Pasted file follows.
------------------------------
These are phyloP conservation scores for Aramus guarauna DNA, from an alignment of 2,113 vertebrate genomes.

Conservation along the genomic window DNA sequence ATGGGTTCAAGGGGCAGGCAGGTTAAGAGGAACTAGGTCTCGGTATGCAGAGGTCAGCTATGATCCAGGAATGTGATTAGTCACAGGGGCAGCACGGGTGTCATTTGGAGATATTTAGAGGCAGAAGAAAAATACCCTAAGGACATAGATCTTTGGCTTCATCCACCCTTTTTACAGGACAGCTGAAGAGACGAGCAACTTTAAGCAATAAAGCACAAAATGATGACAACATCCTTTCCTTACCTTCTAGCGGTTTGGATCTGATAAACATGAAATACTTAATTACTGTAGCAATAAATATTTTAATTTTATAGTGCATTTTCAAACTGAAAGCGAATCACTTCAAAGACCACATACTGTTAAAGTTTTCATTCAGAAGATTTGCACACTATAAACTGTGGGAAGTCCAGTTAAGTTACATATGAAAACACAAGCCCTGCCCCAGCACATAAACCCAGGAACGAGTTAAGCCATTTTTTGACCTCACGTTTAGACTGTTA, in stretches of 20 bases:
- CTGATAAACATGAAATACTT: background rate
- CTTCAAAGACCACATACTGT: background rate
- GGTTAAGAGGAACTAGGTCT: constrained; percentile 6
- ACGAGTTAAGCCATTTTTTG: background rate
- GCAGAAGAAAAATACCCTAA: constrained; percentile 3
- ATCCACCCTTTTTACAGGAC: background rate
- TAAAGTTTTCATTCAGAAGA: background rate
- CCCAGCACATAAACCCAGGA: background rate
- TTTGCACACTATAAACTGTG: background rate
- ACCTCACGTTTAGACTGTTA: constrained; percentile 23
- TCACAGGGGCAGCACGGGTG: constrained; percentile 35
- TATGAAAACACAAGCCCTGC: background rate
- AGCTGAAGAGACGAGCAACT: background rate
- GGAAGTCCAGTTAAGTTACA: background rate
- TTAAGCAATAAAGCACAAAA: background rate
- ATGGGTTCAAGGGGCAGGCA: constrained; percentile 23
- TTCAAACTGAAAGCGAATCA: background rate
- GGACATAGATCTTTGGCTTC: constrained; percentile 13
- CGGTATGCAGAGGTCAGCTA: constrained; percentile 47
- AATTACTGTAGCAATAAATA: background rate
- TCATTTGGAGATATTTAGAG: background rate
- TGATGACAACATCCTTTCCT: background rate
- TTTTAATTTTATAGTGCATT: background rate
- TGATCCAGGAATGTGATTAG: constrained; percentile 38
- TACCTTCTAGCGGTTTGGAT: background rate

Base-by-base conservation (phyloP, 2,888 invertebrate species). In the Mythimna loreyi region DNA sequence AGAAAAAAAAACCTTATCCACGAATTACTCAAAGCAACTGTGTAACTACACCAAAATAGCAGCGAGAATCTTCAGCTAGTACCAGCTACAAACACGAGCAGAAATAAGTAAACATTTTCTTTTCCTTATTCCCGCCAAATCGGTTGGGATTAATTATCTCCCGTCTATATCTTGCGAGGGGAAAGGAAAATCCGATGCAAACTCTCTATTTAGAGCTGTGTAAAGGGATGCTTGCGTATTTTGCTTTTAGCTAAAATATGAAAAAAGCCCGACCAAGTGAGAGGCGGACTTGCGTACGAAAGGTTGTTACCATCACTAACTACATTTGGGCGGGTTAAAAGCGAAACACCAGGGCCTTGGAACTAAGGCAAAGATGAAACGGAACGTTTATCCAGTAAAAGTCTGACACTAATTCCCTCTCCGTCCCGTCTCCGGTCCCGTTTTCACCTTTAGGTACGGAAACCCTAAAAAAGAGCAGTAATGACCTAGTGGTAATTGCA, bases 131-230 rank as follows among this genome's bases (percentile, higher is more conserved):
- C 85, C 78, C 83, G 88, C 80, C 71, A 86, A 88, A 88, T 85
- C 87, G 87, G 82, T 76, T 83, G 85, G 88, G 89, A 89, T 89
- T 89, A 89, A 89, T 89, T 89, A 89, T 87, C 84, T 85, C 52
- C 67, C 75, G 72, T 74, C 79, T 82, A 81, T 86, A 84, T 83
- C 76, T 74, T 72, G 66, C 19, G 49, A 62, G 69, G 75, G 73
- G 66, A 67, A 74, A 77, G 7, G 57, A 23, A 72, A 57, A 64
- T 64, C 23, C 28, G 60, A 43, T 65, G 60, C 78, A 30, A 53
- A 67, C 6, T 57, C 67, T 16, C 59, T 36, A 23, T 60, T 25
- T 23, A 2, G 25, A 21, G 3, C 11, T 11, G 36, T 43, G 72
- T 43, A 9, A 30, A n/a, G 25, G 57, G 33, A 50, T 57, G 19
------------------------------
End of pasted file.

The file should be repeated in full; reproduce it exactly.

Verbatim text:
These are phyloP conservation scores for Aramus guarauna DNA, from an alignment of 2,113 vertebrate genomes.

Conservation along the genomic window DNA sequence ATGGGTTCAAGGGGCAGGCAGGTTAAGAGGAACTAGGTCTCGGTATGCAGAGGTCAGCTATGATCCAGGAATGTGATTAGTCACAGGGGCAGCACGGGTGTCATTTGGAGATATTTAGAGGCAGAAGAAAAATACCCTAAGGACATAGATCTTTGGCTTCATCCACCCTTTTTACAGGACAGCTGAAGAGACGAGCAACTTTAAGCAATAAAGCACAAAATGATGACAACATCCTTTCCTTACCTTCTAGCGGTTTGGATCTGATAAACATGAAATACTTAATTACTGTAGCAATAAATATTTTAATTTTATAGTGCATTTTCAAACTGAAAGCGAATCACTTCAAAGACCACATACTGTTAAAGTTTTCATTCAGAAGATTTGCACACTATAAACTGTGGGAAGTCCAGTTAAGTTACATATGAAAACACAAGCCCTGCCCCAGCACATAAACCCAGGAACGAGTTAAGCCATTTTTTGACCTCACGTTTAGACTGTTA, in stretches of 20 bases:
- CTGATAAACATGAAATACTT: background rate
- CTTCAAAGACCACATACTGT: background rate
- GGTTAAGAGGAACTAGGTCT: constrained; percentile 6
- ACGAGTTAAGCCATTTTTTG: background rate
- GCAGAAGAAAAATACCCTAA: constrained; percentile 3
- ATCCACCCTTTTTACAGGAC: background rate
- TAAAGTTTTCATTCAGAAGA: background rate
- CCCAGCACATAAACCCAGGA: background rate
- TTTGCACACTATAAACTGTG: background rate
- ACCTCACGTTTAGACTGTTA: constrained; percentile 23
- TCACAGGGGCAGCACGGGTG: constrained; percentile 35
- TATGAAAACACAAGCCCTGC: background rate
- AGCTGAAGAGACGAGCAACT: background rate
- GGAAGTCCAGTTAAGTTACA: background rate
- TTAAGCAATAAAGCACAAAA: background rate
- ATGGGTTCAAGGGGCAGGCA: constrained; percentile 23
- TTCAAACTGAAAGCGAATCA: background rate
- GGACATAGATCTTTGGCTTC: constrained; percentile 13
- CGGTATGCAGAGGTCAGCTA: constrained; percentile 47
- AATTACTGTAGCAATAAATA: background rate
- TCATTTGGAGATATTTAGAG: background rate
- TGATGACAACATCCTTTCCT: background rate
- TTTTAATTTTATAGTGCATT: background rate
- TGATCCAGGAATGTGATTAG: constrained; percentile 38
- TACCTTCTAGCGGTTTGGAT: background rate

Base-by-base conservation (phyloP, 2,888 invertebrate species). In the Mythimna loreyi region DNA sequence AGAAAAAAAAACCTTATCCACGAATTACTCAAAGCAACTGTGTAACTACACCAAAATAGCAGCGAGAATCTTCAGCTAGTACCAGCTACAAACACGAGCAGAAATAAGTAAACATTTTCTTTTCCTTATTCCCGCCAAATCGGTTGGGATTAATTATCTCCCGTCTATATCTTGCGAGGGGAAAGGAAAATCCGATGCAAACTCTCTATTTAGAGCTGTGTAAAGGGATGCTTGCGTATTTTGCTTTTAGCTAAAATATGAAAAAAGCCCGACCAAGTGAGAGGCGGACTTGCGTACGAAAGGTTGTTACCATCACTAACTACATTTGGGCGGGTTAAAAGCGAAACACCAGGGCCTTGGAACTAAGGCAAAGATGAAACGGAACGTTTATCCAGTAAAAGTCTGACACTAATTCCCTCTCCGTCCCGTCTCCGGTCCCGTTTTCACCTTTAGGTACGGAAACCCTAAAAAAGAGCAGTAATGACCTAGTGGTAATTGCA, bases 131-230 rank as follows among this genome's bases (percentile, higher is more conserved):
- C 85, C 78, C 83, G 88, C 80, C 71, A 86, A 88, A 88, T 85
- C 87, G 87, G 82, T 76, T 83, G 85, G 88, G 89, A 89, T 89
- T 89, A 89, A 89, T 89, T 89, A 89, T 87, C 84, T 85, C 52
- C 67, C 75, G 72, T 74, C 79, T 82, A 81, T 86, A 84, T 83
- C 76, T 74, T 72, G 66, C 19, G 49, A 62, G 69, G 75, G 73
- G 66, A 67, A 74, A 77, G 7, G 57, A 23, A 72, A 57, A 64
- T 64, C 23, C 28, G 60, A 43, T 65, G 60, C 78, A 30, A 53
- A 67, C 6, T 57, C 67, T 16, C 59, T 36, A 23, T 60, T 25
- T 23, A 2, G 25, A 21, G 3, C 11, T 11, G 36, T 43, G 72
- T 43, A 9, A 30, A n/a, G 25, G 57, G 33, A 50, T 57, G 19